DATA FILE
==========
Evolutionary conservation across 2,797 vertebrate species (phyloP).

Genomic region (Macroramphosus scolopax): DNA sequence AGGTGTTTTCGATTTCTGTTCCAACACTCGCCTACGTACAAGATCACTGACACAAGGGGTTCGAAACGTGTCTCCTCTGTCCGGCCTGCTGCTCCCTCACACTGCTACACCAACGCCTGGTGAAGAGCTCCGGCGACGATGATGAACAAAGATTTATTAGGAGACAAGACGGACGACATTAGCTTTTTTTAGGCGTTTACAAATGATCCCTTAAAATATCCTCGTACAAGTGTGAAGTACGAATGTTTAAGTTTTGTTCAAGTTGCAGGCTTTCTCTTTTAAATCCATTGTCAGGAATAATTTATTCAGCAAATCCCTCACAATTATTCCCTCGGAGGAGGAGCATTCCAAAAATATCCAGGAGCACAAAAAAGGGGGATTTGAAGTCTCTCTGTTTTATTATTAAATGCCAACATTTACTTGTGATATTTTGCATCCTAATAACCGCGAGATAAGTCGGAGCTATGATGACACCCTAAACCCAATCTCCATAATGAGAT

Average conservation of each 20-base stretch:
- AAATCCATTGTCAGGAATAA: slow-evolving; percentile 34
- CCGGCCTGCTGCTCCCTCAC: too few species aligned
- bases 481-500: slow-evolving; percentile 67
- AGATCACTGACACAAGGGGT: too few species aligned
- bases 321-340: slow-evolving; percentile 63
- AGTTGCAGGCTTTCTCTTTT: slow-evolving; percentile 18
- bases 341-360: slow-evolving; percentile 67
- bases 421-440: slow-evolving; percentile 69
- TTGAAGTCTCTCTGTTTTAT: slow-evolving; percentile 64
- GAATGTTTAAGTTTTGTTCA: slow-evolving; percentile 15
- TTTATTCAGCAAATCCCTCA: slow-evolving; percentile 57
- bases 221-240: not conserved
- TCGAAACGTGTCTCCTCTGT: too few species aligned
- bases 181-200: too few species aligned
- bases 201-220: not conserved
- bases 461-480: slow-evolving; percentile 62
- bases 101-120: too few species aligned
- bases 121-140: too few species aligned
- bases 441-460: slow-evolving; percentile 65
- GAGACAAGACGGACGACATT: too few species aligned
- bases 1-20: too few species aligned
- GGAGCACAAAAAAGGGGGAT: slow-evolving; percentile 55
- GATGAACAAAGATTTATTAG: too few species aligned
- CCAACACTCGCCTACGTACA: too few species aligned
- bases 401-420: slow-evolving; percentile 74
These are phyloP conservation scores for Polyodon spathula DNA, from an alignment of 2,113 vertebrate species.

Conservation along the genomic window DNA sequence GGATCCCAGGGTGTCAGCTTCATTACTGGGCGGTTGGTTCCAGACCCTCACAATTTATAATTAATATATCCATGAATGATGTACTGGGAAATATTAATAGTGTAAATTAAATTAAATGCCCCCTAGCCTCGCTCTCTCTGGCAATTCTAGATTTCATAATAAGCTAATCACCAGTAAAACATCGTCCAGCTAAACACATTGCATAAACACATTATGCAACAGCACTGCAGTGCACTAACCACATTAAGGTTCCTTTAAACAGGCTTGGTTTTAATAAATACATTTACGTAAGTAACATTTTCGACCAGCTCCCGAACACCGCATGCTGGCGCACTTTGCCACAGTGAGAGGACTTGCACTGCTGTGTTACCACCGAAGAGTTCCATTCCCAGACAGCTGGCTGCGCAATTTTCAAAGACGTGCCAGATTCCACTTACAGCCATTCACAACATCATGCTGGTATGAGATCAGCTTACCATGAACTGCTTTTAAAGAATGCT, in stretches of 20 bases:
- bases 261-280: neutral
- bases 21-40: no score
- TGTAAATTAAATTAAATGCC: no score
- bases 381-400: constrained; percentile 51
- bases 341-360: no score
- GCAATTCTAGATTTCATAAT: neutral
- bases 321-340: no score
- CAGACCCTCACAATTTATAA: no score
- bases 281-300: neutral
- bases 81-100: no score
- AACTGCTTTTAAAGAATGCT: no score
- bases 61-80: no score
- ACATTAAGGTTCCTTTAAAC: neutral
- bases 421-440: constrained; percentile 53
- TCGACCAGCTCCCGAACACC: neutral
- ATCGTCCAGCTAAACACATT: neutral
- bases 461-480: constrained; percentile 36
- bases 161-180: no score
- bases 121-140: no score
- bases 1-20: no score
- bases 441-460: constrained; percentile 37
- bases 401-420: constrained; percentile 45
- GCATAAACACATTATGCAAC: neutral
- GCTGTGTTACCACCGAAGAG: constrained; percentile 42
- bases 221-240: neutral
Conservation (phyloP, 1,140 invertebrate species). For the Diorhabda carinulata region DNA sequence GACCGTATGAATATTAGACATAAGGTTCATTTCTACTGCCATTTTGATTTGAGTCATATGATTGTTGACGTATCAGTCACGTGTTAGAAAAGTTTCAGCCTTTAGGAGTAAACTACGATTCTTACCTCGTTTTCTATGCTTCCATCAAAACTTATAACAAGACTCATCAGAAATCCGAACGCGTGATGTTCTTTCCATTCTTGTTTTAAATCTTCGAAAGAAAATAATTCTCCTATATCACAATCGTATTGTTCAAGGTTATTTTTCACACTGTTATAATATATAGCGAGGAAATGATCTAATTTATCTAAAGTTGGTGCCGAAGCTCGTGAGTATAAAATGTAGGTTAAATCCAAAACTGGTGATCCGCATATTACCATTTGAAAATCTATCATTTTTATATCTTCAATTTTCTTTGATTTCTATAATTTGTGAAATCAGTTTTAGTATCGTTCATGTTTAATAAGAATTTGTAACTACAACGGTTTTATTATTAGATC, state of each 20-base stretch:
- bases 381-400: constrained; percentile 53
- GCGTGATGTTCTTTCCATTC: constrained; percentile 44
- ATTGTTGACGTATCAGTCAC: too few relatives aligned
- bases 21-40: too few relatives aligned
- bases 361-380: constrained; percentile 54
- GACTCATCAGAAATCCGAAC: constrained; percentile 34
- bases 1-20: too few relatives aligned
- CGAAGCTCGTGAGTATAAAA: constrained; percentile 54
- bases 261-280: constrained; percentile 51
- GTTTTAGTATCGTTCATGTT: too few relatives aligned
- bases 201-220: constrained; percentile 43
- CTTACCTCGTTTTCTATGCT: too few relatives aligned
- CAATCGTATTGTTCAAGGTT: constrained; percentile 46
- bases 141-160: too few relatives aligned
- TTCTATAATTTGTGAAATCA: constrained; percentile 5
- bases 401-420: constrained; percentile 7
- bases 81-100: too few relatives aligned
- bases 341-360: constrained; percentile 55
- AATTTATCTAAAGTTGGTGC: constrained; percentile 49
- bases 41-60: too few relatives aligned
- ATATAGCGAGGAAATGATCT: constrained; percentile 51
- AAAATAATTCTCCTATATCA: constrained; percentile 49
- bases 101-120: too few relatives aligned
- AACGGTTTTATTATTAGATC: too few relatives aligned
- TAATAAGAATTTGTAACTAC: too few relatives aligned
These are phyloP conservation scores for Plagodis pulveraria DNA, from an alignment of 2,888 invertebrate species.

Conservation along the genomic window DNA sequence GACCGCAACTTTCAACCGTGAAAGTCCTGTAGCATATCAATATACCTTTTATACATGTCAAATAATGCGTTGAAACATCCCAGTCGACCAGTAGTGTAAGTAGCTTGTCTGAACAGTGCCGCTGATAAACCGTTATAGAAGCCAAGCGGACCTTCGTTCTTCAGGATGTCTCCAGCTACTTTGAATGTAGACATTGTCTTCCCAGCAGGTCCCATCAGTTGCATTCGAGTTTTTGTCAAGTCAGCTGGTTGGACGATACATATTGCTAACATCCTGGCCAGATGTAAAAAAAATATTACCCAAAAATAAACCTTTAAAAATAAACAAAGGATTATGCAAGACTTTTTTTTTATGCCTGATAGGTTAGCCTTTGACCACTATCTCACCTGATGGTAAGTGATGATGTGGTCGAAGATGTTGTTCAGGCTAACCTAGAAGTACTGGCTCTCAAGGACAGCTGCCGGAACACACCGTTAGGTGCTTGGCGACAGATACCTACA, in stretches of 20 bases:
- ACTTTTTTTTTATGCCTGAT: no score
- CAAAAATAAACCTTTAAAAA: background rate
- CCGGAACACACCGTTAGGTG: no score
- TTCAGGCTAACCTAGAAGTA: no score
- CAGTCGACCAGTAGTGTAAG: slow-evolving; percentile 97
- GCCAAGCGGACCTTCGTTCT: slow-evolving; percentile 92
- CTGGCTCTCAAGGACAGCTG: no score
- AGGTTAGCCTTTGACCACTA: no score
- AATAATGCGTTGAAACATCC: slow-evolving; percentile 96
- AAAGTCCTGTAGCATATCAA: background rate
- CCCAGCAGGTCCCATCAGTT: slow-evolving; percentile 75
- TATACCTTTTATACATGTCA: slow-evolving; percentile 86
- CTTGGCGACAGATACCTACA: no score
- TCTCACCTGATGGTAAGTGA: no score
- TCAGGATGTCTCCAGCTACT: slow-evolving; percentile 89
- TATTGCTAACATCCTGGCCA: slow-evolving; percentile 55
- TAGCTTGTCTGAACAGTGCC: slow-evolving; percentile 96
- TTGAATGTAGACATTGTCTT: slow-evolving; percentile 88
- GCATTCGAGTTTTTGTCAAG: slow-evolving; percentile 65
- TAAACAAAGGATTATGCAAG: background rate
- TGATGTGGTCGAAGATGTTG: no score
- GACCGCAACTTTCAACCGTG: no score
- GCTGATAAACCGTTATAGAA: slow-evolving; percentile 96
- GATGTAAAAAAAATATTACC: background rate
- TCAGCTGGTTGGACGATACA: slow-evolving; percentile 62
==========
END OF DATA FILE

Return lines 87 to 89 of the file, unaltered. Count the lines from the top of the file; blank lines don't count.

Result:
- TTCAGGCTAACCTAGAAGTA: no score
- CAGTCGACCAGTAGTGTAAG: slow-evolving; percentile 97
- GCCAAGCGGACCTTCGTTCT: slow-evolving; percentile 92